Making a decision to say “NO” to subscriptions
This month three applications I use have moved to a subscription model. No discussion with customers, just an update to the app that now includes a monthly/annual payment method. One company aptly described the reason, although in fairness, I have only pulled out the salient part:
With its current paid model, we are unable to monitize on existing users while they still benefit from new features. (emphasis added).
Subscription naturally tends to monetise existing users. I object to this. At the point of switching the model it is the existing user base that bears the brunt. Subscriptions are popping up everywhere and the monthly outgoings are rapidly increasing. I cannot subscribe to all the software I want to use, as the price is prohibitive. Perhaps I should be thanking subscription model software, because they have made me take a long hard look at my software expenditure. So I’m taking a long hard look at all the software I use. I’m also actively investing time into free or open source solutions. With every piece of paid software, I’m taking a look at what is out there that is free. It’s surprising that there is some great stuff available.
I’ve realised that some software is essential and the subscription must be paid, but there’s lots of software that falls into the useful category and this is the area I’m culling the most. Whilst Office365 may get away with using a subscription model other software that can be be done by something free may not. In the end I believe that the subscription model will be the undoing of proprietary software as users begin to reign in their spending and like myself are simply beginning to say “NO” and looking for free alternatives. Developers need to think hard before they use a subscriptions model. In the world of users most I talk to really dislike the model and it’s one thing that will get them looking for alternatives. It could end up reducing a developer’s user base rather than increasing it. If you’re a user, then I encourage you to say NO to subscriptions where you can and invest more in free and open source software. In the end things will only change if users reject the models they disagree with.
In the last three months I have axed five pieces of software all that have moved to a subscription model, and yet I’m still productive with free software. I’m voting with my feet. I’m also rating these apps where possible with 1-star. Why this negative rating? Any app I am no longer able to use for whatever reason gets 1-star. The developer is not only rated on the features of the app, but the whole eco system he creates. After all it’s not just the software I buy into but how he runs his business. If his business model is unacceptable in my opinion, it will be part of my rating. Let’s face it, if I am no longer using the app then it cannot be rated above 1-star. Therefore, any decision made by the developer will be reflected in my rating and the pricing model is massively significant. The developer has every right to introduce a subscription model, but I have every right to disagree and reflect that in my rating.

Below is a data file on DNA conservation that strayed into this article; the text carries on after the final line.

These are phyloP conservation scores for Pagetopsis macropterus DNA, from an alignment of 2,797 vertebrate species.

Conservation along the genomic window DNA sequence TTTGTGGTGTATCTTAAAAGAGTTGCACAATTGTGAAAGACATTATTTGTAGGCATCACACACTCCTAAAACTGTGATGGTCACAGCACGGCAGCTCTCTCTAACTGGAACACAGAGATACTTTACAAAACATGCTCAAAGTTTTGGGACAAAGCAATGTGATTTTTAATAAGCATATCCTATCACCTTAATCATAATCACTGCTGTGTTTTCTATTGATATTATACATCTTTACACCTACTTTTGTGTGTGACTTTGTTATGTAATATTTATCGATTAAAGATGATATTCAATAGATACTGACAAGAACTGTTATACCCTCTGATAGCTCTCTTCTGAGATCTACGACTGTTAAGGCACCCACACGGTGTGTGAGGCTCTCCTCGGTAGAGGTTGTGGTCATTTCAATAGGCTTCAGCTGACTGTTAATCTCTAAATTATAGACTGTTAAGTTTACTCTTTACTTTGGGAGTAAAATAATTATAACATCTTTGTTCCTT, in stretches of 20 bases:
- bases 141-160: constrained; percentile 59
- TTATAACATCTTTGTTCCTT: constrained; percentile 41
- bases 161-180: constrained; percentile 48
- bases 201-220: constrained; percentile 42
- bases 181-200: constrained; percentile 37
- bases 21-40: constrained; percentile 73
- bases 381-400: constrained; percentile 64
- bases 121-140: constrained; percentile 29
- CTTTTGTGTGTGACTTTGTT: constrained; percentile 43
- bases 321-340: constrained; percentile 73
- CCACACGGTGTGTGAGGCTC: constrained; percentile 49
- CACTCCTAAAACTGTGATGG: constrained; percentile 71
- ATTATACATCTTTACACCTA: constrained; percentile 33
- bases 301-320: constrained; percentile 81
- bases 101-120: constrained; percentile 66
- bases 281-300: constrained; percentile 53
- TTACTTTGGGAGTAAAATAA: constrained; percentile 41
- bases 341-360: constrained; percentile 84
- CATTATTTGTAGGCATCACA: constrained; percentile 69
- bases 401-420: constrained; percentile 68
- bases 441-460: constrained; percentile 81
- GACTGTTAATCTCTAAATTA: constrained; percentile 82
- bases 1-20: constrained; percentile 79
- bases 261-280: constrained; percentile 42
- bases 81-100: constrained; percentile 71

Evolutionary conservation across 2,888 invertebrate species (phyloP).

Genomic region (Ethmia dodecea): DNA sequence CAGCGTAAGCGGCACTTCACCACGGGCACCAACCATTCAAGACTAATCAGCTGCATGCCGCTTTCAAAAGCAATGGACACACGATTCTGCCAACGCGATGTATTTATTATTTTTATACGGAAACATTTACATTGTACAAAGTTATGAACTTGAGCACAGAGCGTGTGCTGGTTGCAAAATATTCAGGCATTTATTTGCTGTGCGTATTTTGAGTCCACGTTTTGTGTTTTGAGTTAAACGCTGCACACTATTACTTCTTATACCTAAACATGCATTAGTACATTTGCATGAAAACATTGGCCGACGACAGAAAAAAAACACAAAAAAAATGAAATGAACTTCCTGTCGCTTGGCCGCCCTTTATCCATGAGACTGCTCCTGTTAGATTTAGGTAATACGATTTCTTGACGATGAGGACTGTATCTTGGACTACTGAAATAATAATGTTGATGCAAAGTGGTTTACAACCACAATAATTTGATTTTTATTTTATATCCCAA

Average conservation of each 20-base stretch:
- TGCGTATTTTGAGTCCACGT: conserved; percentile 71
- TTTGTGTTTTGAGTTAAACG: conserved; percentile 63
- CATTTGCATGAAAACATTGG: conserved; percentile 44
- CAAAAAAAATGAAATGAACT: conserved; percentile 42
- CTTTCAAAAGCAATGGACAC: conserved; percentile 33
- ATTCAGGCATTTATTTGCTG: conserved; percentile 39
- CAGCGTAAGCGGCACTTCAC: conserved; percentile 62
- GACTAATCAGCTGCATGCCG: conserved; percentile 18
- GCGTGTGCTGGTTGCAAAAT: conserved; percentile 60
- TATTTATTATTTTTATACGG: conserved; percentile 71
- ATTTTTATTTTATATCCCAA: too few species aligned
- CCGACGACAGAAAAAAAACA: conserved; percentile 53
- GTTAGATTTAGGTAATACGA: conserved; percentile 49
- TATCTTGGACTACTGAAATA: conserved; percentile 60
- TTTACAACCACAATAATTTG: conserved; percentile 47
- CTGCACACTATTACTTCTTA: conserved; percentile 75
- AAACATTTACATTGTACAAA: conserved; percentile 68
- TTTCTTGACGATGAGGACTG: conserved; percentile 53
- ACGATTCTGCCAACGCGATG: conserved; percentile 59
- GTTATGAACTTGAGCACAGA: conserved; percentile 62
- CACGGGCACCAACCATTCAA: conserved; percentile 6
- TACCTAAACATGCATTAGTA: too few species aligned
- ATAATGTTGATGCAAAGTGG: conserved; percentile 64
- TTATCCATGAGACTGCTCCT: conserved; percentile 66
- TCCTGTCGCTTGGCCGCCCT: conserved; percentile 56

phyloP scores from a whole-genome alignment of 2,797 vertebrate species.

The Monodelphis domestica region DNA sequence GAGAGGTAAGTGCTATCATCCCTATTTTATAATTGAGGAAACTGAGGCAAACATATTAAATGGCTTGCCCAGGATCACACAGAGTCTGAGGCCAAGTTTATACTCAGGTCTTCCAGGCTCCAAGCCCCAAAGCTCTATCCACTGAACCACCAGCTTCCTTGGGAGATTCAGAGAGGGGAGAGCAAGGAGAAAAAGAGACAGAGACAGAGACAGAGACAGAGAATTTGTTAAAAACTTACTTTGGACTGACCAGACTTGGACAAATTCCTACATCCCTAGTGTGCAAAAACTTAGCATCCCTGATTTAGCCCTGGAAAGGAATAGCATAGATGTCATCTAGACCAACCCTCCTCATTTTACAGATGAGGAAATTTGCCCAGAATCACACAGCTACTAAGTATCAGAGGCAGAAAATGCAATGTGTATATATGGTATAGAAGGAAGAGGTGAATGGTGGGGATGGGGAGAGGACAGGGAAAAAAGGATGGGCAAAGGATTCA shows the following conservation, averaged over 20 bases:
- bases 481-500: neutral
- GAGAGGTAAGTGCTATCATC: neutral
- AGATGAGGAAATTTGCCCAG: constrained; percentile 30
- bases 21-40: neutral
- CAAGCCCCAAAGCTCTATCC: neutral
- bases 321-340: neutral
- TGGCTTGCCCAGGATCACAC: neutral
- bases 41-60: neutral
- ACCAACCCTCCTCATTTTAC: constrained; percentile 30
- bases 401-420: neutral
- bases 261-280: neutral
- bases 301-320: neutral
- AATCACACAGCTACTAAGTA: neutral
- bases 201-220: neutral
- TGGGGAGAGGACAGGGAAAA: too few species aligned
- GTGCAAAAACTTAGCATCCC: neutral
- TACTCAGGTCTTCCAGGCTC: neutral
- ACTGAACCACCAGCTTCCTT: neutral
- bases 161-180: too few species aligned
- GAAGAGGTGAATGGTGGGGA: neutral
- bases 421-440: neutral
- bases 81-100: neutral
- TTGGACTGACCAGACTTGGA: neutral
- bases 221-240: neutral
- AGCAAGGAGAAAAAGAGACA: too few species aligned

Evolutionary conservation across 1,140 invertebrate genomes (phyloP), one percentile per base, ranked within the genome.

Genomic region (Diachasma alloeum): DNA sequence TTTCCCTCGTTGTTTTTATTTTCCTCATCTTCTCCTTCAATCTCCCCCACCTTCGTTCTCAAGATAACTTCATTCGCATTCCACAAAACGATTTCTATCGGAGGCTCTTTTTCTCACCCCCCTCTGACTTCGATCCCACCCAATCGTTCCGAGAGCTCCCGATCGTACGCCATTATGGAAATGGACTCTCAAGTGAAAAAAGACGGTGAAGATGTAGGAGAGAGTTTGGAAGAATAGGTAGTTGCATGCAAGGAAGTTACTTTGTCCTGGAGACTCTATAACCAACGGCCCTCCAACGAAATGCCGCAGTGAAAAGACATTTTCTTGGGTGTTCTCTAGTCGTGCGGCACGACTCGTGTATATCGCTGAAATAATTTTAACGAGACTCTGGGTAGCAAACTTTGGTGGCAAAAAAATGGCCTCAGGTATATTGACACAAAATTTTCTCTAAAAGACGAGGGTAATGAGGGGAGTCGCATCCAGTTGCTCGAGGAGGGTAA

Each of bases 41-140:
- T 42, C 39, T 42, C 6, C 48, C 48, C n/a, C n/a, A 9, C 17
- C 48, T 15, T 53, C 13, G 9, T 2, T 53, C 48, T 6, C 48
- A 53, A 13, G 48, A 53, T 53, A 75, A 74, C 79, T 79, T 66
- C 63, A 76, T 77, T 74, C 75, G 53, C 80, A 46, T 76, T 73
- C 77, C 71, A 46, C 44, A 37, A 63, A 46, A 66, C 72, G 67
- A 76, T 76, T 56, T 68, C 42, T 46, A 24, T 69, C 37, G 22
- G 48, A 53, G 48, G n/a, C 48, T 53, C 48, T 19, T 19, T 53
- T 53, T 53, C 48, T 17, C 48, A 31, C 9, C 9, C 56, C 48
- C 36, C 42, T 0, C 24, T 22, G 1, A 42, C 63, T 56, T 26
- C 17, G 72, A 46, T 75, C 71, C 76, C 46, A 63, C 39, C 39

All this has started me onto an ongoing goal to reduce the number of software packages I use and see how much paid software I can shed! I will start sharing the free solutions that I replace paid one’s with in the hope it will help others cut down on their costs.
I should add that there is a cost to free solutions. Not in terms of money, but in terms of time and this could cost you money if you spend too much time trying to get the solution to work. Free solutions tend not to work out of the box and require assembly, or they require an investment of time to learn as they are not as user friendly as paid ones. What I will say is that over time the effort pays off and the solutions work just as well, if not better than paid ones and time invested in learning them massively reduces. You need to make sure you’re in this for the long haul.